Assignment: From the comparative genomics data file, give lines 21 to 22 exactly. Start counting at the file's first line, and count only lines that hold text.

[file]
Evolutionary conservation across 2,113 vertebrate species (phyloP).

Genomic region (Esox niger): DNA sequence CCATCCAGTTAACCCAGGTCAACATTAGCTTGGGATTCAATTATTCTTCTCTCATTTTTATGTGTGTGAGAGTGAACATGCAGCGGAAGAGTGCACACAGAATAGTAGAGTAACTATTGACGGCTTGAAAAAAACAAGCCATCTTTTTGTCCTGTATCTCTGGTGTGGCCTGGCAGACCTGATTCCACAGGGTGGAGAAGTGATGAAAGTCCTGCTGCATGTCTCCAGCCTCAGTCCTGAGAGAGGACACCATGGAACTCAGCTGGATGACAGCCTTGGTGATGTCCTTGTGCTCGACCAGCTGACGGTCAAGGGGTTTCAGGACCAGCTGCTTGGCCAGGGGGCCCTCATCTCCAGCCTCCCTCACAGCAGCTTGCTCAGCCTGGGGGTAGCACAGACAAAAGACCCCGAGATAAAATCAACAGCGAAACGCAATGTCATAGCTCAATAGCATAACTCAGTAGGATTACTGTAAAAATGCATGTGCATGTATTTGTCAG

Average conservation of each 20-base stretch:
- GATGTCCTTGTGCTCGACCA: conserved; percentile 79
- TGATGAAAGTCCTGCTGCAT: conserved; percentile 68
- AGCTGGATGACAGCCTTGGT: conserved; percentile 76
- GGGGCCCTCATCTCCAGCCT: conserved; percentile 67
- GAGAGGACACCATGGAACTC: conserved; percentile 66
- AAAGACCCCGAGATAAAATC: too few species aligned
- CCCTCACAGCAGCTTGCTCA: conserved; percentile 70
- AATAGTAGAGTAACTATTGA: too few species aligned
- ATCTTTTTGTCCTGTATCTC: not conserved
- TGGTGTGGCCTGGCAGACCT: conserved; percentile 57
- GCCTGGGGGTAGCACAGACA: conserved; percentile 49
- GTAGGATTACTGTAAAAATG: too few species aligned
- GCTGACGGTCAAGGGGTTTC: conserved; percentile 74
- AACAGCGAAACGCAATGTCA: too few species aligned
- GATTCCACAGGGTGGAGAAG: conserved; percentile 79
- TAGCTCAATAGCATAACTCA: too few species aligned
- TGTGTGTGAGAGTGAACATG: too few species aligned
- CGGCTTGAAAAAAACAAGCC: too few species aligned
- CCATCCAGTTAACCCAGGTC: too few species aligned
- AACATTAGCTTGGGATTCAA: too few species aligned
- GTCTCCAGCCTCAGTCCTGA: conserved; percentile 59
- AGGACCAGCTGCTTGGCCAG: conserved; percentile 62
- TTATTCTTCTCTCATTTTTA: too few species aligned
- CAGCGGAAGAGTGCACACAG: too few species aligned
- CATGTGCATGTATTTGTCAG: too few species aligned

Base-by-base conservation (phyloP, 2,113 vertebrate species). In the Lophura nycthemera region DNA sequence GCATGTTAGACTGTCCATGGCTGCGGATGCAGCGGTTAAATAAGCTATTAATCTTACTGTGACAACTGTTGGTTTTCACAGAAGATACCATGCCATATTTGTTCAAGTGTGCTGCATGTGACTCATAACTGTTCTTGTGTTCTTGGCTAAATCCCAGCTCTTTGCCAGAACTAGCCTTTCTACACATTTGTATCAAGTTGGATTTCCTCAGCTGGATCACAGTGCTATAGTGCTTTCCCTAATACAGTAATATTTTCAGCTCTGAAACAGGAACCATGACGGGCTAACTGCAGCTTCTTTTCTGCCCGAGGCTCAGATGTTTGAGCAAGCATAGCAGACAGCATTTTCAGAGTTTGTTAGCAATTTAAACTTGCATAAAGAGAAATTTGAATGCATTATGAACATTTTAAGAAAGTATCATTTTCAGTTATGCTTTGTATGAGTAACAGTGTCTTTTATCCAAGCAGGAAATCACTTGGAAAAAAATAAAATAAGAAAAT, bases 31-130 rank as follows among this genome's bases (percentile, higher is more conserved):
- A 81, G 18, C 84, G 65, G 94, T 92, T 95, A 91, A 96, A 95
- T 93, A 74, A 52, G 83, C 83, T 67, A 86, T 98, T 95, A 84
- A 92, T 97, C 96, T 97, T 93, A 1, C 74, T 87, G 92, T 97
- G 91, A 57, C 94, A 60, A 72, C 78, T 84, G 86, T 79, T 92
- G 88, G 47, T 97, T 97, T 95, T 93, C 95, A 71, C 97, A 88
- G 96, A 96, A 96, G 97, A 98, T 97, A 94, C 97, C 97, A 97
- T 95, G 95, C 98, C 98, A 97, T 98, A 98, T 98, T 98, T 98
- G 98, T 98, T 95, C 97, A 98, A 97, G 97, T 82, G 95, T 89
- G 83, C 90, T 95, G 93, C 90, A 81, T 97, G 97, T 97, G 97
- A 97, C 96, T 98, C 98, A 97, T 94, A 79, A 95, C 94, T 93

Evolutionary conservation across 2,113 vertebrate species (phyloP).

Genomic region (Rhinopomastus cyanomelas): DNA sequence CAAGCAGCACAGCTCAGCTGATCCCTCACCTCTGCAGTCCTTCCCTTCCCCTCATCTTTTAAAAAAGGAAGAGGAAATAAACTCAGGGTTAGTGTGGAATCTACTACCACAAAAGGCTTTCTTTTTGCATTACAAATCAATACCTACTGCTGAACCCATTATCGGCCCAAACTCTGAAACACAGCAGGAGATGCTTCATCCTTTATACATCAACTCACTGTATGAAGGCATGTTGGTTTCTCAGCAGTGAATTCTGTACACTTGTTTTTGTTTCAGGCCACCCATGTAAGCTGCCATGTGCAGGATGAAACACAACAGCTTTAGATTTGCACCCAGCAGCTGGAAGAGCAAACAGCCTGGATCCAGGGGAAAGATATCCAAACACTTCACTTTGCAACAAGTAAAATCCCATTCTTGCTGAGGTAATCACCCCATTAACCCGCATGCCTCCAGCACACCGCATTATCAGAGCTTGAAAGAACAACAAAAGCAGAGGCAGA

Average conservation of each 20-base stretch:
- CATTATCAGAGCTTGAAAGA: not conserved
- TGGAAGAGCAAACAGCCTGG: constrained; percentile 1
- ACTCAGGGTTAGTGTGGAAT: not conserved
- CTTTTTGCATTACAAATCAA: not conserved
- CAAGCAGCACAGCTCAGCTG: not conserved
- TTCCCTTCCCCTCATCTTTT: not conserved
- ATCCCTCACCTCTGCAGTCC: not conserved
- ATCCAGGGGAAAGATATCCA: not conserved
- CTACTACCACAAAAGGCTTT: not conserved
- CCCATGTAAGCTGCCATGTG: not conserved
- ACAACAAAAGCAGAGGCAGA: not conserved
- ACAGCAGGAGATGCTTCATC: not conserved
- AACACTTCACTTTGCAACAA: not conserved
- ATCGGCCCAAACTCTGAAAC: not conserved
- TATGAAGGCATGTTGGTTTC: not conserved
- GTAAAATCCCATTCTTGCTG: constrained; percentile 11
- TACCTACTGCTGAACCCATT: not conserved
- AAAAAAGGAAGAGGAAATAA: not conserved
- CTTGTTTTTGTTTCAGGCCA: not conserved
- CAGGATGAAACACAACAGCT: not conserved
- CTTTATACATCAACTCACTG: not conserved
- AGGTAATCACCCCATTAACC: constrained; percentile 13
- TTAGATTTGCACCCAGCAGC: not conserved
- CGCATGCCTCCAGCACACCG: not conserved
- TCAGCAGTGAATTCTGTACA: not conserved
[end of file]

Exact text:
- CGGCTTGAAAAAAACAAGCC: too few species aligned
- CCATCCAGTTAACCCAGGTC: too few species aligned